How I Could Get Behind The Pro-Life Movement
On May 14th, 2019, Alabama passed a law that almost effectively banned abortion, even for rape survivors and incest. Georgia recently passed another anti-abortion law, while New York and other liberal states chose to keep safe abortions accessible to women. However, the current pro-life movement continues to have a field day, mainly through Facebook, posting factually incorrect propaganda.
Along with this fear mongering, many have continued to lobby for the defunding of Planned Parenthood, an organization that millions of Americans rely on. Only 3% of Planned Parenthood’s work is dedicated to abortion, while an overwhelming 94% is dedicated to providing free female, male, and LGBTQ+ health services, such as Pap smears, cancer screenings, and birth control. Defunding Planned Parenthood would not end abortion, nor would it save the lives of fully grown babies; it would, however, leave 3 million Americans without vital healthcare.
The current pro-life party rallies to end abortion, stating that they are “saving tomorrow’s children,” while simultaneously claiming that they are fighting for “women’s and girl’s rights.”
Whether or not you believe that life begins at conception or hold religious values that dictate that abortion is wrong, which are not points of view that I am trying to disrespect or undermine, the current pro-life movement is not backed by facts and does not provide any real substance or plans of action for change. In fact, “life” is simply not included in the current movement’s agenda.
I even hesitate to call it a political movement, as it largely consists of verbally (and sometimes physically) assaulting and shaming women who attempt to enter Planned Parenthood facilities, fear-mongering Facebook posts, and rallies with signs of dead, seemingly 9-month-old babies covered in blood with hashtags such as #EndAbortionNow. How is this, in any way, a good thing, or a respectable political movement?
Simply put, the pro-life movement needs rebranding. Thus, I will be outlining the ways that I, a fiercely feminist liberal Democrat, could get behind the pro-life movement.
If the pro-life movement would lobby for free birth control and comprehensive sex education nationwide, then I could get behind the pro-life movement.
If the pro-life movement would campaign for free child care services and federal funding for foster children and orphanages, then I could get behind the pro-life movement.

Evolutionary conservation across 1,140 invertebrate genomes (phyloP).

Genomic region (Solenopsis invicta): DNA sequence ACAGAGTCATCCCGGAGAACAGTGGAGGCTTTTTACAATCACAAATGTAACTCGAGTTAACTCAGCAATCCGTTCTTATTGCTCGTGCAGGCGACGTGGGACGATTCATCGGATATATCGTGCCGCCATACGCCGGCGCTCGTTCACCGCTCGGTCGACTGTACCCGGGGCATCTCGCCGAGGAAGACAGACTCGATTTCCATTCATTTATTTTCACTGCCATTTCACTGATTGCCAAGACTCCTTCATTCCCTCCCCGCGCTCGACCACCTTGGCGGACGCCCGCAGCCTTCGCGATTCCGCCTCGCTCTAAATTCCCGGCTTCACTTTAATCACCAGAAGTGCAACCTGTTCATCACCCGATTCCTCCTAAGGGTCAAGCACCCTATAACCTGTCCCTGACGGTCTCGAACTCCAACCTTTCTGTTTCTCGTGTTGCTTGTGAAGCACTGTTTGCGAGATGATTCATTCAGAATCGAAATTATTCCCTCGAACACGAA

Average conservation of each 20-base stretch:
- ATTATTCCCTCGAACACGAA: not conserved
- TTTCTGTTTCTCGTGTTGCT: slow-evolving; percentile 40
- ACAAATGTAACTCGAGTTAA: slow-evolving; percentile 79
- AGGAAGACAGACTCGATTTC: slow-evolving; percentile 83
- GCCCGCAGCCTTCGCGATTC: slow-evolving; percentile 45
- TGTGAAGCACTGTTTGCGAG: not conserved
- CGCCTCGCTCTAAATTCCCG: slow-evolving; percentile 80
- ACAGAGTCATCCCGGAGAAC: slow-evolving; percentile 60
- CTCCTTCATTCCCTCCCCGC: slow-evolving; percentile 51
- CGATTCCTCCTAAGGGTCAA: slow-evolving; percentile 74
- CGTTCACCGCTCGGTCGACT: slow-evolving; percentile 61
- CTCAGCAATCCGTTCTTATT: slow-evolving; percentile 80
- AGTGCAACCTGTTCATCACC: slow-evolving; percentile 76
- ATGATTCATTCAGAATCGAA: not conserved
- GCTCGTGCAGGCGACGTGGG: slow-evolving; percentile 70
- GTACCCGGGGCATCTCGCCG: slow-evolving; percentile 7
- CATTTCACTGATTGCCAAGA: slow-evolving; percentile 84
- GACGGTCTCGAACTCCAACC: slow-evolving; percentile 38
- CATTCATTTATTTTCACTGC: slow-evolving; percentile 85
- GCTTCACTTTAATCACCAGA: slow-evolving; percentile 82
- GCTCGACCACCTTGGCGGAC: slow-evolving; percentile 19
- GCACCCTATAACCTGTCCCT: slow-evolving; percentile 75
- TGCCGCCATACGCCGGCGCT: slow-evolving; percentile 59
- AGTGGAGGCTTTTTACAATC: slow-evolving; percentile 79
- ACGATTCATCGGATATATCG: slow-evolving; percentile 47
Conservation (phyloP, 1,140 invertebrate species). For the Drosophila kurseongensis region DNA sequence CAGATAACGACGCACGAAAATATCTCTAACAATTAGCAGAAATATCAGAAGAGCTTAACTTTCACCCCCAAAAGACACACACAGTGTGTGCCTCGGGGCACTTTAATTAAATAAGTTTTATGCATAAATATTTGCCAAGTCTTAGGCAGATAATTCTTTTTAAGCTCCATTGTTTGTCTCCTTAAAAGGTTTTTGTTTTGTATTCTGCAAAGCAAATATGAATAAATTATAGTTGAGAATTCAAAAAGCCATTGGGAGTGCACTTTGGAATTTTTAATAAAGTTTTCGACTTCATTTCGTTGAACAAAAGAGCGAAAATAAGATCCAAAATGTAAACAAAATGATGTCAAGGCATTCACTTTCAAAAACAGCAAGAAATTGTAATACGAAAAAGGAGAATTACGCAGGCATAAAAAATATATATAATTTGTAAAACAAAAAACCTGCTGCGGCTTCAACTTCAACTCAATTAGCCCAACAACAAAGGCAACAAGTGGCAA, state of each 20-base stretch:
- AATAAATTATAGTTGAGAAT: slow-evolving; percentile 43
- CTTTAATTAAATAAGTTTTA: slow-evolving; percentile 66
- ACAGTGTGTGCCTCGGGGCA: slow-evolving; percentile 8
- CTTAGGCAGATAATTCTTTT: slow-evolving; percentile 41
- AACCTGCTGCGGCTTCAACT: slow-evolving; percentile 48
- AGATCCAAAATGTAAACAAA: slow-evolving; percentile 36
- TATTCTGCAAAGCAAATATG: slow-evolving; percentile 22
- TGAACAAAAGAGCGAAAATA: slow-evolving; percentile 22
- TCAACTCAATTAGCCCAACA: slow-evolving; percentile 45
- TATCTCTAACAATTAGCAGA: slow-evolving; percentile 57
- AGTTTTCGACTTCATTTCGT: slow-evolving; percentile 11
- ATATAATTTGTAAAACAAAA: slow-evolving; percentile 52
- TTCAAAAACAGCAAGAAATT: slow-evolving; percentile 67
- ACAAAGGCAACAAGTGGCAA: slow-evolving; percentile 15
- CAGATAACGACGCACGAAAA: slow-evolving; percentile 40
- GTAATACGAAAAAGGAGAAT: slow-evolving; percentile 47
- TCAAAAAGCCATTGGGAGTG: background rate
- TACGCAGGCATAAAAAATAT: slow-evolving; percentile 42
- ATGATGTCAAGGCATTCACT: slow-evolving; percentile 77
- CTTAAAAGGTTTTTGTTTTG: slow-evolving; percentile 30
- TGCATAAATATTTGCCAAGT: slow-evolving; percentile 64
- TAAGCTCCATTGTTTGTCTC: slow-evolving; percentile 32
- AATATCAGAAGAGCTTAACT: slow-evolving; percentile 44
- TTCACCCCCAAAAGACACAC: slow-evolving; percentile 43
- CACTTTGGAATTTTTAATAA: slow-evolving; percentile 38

If the pro-life movement would fight for children of color who are unjustly killed by police officers because of their race, then I could get behind the pro-life movement.
If the pro-life movement would advocate for South American children that are dying under the custody of ICE, then I could get behind the pro-life movement.
But, somewhat nonsensically, this is not the case.
Abortion can be a terrible, emotional and life-altering experience that many women go through, sometimes as the result of already traumatic experiences such as rape and assault, and it is not to be taken lightly. However, the way to lower abortion rates is not through fear-mongering, or bringing unwanted babies into the world for them to live a life of neglect, ill-treatment, and poverty. Lowering abortion requires strategic and realistic legislative action.
The reality is, that leaving Americans without the option of a safe abortion will never completely eradicate abortions; it will only prevent women from having access to safe and legal abortions. Banning this right would drive women to seek dangerous and life-threatening abortions.The arguments behind legal and safe abortion are often skewed, but the truth is this: you cannot end abortion. You can make it illegal, you can defund organizations that perform it safely, but you cannot end abortion.
Despite the fact that a fetus cannot survive independently until roughly 20 weeks into the pregnancy, and have little chance even after in an incubator, I completely understand the fears and reservations surrounding abortion. I feel these feelings too. It’s an incredibly emotional topic, that has somehow fallen into the hands, in many cases, of men.
Although I personally disagree with the current pro-life movement, the binary nature of the whole abortion debate is deeply flawed and lacks reason. It’s not as simple as being pro-life or pro-choice. This issue is not that simple, the politics of this issue are not that simple, life is not that simple.